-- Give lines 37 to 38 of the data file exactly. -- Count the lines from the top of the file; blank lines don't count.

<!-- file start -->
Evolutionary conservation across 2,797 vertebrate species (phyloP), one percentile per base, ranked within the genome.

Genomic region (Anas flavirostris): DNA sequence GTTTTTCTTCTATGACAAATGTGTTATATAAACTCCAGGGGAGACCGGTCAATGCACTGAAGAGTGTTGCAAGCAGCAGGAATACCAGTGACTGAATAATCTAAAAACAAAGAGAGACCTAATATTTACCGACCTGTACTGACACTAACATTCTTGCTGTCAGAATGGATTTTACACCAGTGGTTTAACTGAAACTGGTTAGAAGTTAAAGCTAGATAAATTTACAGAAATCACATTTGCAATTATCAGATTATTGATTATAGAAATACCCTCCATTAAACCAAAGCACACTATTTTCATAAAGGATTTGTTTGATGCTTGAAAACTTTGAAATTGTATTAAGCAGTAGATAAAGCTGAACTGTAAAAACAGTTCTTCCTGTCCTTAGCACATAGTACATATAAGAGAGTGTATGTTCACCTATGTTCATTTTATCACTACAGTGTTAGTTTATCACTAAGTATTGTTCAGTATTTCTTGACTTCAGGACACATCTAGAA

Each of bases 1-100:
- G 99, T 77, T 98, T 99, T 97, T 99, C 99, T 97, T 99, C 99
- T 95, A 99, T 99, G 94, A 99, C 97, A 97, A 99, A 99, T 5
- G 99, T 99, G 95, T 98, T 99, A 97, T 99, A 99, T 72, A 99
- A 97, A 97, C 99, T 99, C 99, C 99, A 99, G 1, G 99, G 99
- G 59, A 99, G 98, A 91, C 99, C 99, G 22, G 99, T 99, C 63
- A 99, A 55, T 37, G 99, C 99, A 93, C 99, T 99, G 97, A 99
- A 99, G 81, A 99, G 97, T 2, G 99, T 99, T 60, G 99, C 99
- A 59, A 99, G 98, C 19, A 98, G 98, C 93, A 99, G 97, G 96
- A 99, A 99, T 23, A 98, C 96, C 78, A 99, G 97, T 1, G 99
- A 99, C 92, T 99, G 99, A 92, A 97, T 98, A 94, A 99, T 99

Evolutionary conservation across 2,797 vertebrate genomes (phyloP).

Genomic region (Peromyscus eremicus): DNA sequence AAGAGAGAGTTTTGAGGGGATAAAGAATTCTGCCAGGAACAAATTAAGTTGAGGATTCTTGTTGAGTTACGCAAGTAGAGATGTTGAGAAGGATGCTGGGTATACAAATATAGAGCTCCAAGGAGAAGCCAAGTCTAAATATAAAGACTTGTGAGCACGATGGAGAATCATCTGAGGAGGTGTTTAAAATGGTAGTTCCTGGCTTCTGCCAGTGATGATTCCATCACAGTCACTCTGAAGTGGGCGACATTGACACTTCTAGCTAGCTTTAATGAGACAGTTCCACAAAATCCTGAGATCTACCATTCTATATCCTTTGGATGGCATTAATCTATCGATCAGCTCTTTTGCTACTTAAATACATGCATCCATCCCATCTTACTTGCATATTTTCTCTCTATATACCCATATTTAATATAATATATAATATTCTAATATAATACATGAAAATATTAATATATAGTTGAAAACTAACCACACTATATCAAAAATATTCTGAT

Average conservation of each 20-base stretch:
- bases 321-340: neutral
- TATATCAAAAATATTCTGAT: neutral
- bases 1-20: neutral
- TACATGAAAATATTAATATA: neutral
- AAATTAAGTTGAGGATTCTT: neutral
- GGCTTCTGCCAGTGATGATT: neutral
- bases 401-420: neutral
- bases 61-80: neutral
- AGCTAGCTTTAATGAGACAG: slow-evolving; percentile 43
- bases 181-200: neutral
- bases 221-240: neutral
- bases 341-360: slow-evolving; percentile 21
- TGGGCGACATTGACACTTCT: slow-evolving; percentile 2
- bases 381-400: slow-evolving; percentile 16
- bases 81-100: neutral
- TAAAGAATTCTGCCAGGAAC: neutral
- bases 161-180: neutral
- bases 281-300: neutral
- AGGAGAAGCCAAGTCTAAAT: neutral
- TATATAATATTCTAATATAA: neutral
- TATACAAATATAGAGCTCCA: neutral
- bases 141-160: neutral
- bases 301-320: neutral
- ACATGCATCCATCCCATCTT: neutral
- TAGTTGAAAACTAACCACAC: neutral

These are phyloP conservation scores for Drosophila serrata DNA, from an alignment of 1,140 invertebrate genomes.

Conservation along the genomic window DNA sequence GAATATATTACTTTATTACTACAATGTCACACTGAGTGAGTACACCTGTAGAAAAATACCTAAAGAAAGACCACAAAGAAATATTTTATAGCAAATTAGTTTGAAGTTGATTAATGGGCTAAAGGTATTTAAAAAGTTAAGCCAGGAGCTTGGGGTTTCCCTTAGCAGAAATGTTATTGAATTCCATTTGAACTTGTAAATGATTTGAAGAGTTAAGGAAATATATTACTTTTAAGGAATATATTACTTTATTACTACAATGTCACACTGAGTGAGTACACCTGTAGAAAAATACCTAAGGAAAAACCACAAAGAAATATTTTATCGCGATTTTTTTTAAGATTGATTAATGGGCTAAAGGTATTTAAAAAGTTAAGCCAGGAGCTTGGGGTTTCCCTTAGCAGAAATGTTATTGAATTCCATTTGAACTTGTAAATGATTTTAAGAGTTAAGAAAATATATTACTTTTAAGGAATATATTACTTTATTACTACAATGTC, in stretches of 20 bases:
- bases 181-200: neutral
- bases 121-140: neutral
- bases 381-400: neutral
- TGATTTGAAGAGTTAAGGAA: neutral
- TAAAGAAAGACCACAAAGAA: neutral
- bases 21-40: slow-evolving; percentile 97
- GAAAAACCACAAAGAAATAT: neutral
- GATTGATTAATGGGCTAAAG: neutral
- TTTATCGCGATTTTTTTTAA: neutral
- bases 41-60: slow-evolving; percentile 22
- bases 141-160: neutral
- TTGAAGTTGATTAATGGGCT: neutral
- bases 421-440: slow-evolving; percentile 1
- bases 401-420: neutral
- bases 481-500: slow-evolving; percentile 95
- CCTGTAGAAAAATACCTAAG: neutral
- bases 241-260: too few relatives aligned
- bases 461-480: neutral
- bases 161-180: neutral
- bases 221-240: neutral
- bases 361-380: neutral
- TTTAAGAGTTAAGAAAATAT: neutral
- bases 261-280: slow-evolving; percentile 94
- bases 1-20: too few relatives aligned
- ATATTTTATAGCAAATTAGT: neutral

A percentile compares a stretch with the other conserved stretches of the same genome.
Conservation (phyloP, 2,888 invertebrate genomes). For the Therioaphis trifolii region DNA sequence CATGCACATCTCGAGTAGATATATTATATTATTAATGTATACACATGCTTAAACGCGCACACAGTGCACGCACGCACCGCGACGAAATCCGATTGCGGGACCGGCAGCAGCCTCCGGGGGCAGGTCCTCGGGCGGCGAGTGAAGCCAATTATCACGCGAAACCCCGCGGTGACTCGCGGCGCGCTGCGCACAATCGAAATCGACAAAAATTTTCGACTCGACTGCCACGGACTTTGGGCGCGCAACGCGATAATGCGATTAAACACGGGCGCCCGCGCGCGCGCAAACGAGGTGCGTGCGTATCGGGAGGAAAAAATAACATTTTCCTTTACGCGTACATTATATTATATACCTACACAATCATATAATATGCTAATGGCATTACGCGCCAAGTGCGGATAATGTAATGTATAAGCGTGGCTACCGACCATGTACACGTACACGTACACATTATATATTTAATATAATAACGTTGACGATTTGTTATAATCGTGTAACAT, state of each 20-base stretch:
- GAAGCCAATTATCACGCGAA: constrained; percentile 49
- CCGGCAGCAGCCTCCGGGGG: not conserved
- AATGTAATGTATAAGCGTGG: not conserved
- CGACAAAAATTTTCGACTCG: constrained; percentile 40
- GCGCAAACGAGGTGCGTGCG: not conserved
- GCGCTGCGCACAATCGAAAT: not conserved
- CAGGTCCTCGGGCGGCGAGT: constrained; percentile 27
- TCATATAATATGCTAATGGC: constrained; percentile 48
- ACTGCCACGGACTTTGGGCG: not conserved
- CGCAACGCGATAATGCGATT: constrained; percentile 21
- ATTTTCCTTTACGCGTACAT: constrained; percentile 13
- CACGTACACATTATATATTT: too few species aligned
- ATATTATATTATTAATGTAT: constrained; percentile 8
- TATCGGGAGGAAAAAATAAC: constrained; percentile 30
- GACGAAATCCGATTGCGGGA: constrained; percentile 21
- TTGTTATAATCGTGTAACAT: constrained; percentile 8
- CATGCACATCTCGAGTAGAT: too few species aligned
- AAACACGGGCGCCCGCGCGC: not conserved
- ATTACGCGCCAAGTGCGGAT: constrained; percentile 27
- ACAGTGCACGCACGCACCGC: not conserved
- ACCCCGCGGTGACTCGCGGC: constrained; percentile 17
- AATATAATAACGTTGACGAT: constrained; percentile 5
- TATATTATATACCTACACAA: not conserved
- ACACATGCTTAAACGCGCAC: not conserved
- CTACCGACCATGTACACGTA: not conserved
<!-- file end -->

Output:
- TATACAAATATAGAGCTCCA: neutral
- bases 141-160: neutral